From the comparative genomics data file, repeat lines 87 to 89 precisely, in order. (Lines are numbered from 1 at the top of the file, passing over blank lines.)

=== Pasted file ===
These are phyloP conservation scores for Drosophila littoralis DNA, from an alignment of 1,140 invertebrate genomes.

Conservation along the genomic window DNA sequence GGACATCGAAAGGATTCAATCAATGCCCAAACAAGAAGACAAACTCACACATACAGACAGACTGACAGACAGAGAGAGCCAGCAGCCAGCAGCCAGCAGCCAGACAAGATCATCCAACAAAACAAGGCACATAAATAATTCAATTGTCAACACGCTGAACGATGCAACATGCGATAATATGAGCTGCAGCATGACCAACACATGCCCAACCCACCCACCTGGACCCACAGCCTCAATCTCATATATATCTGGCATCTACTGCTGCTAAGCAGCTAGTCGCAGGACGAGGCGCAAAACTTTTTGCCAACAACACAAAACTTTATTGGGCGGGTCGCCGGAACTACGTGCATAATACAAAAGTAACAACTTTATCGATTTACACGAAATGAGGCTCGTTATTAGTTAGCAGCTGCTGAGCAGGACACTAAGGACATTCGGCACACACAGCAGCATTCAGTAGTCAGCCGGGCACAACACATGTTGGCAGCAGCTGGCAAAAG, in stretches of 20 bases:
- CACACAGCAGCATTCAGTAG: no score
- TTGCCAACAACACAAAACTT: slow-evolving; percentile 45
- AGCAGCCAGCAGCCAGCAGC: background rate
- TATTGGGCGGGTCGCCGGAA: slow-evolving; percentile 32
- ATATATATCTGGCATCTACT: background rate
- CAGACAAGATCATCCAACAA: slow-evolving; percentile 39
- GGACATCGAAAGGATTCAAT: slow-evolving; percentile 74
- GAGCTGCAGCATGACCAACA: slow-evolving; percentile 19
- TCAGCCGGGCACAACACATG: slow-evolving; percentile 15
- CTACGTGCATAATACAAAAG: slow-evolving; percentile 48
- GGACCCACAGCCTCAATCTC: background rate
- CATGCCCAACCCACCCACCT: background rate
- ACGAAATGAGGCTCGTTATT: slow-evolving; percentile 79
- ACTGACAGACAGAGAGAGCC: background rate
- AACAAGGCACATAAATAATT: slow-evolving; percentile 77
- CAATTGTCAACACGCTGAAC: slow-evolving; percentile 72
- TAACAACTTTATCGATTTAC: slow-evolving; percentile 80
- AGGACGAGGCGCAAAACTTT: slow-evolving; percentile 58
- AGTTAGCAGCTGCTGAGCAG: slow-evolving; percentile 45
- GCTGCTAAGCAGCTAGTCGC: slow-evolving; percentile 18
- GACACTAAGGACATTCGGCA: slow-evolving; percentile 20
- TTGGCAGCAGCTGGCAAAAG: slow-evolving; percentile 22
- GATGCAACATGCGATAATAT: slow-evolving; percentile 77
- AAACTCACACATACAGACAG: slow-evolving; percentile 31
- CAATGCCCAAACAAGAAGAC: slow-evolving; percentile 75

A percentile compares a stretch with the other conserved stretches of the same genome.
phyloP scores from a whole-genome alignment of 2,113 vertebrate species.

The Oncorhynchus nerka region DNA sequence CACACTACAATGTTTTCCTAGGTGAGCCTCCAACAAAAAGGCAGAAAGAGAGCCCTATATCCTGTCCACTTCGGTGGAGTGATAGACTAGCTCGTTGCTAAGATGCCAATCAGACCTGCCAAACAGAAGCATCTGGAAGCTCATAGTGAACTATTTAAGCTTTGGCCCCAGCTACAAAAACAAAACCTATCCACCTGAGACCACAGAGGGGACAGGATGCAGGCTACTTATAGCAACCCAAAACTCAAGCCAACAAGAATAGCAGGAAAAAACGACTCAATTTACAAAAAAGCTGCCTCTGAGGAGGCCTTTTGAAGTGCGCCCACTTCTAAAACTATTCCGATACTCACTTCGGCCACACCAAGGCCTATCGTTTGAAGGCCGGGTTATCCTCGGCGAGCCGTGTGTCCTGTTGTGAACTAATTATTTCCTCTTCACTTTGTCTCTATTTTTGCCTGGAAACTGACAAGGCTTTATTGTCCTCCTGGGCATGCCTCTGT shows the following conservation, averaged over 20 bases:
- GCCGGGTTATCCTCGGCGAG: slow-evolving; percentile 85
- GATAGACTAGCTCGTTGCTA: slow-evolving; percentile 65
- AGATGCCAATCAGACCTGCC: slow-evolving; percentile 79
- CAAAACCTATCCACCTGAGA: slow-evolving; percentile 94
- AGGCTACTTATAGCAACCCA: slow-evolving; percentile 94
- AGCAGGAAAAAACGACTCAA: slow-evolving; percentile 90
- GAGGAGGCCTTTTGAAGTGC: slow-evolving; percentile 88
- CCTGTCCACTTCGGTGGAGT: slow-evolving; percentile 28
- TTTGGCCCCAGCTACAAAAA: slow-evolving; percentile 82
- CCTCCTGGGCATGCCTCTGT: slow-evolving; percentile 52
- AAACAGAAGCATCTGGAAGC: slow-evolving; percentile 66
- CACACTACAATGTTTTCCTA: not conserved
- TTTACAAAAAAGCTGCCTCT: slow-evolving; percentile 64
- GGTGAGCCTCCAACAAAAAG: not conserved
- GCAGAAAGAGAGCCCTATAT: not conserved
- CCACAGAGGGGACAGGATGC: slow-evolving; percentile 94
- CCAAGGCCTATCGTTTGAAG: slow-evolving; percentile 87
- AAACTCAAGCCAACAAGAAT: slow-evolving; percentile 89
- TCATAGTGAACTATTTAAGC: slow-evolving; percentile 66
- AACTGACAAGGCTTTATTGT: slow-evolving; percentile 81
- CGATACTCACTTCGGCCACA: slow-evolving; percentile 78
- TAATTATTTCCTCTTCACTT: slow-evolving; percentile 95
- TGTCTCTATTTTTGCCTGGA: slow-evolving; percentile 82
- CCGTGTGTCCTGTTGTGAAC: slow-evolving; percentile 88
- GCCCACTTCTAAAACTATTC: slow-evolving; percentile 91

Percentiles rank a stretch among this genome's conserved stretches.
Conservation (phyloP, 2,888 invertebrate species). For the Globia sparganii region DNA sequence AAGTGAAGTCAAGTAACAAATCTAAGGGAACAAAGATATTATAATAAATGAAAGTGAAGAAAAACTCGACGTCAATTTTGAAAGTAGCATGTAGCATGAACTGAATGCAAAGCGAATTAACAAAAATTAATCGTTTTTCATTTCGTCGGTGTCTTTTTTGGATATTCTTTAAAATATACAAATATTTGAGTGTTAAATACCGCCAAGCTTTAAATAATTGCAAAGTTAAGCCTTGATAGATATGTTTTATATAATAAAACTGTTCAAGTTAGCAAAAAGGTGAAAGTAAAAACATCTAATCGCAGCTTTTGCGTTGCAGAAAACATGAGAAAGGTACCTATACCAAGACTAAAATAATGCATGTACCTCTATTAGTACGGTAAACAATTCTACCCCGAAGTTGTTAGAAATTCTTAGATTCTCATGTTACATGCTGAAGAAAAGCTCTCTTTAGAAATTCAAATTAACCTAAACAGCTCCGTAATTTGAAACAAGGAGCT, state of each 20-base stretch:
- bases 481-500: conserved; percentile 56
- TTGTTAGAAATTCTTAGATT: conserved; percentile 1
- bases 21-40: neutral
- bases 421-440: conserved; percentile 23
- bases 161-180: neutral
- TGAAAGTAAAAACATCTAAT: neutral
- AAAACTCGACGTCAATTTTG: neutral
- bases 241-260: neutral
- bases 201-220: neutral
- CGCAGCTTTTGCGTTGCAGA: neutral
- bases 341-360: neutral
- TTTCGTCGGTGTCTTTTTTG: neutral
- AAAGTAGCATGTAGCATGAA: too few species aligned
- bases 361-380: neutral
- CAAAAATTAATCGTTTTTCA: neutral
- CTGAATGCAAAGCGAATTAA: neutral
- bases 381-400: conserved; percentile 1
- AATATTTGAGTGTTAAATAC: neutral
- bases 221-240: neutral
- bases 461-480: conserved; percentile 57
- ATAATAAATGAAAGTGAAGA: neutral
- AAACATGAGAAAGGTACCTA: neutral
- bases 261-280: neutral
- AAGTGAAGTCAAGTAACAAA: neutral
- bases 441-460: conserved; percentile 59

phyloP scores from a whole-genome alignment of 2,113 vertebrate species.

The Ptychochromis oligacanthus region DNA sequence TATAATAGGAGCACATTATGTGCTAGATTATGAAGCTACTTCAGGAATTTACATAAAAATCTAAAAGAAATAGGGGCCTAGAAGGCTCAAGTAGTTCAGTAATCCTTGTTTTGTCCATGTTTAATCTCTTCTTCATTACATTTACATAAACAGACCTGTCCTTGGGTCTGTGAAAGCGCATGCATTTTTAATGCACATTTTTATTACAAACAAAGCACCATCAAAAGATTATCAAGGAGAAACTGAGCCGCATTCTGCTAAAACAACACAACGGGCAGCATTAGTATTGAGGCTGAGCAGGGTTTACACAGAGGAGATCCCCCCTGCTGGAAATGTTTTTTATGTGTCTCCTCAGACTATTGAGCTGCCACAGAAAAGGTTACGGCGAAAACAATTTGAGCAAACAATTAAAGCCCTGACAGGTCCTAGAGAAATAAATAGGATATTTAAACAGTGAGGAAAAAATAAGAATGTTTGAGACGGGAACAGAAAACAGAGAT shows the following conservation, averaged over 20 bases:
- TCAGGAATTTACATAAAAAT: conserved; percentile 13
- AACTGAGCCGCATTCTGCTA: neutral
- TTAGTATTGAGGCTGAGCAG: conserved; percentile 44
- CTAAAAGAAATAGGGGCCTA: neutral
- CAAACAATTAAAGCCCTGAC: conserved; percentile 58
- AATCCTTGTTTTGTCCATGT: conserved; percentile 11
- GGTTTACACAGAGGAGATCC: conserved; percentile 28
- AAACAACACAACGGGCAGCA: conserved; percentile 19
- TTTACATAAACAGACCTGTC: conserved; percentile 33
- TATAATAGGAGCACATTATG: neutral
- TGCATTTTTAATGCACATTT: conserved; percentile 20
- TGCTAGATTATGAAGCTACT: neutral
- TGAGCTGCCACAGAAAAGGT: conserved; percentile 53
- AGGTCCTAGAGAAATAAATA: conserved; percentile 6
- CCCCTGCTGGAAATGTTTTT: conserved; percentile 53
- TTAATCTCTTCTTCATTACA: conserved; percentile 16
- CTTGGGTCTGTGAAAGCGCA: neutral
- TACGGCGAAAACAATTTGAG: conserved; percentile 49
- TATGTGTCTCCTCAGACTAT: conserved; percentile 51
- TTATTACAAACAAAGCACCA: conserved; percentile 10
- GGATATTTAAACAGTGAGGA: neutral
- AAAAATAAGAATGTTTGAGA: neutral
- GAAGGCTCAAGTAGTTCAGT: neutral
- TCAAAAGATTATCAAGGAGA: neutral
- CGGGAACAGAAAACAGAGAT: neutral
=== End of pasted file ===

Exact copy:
- TTAGTATTGAGGCTGAGCAG: conserved; percentile 44
- CTAAAAGAAATAGGGGCCTA: neutral
- CAAACAATTAAAGCCCTGAC: conserved; percentile 58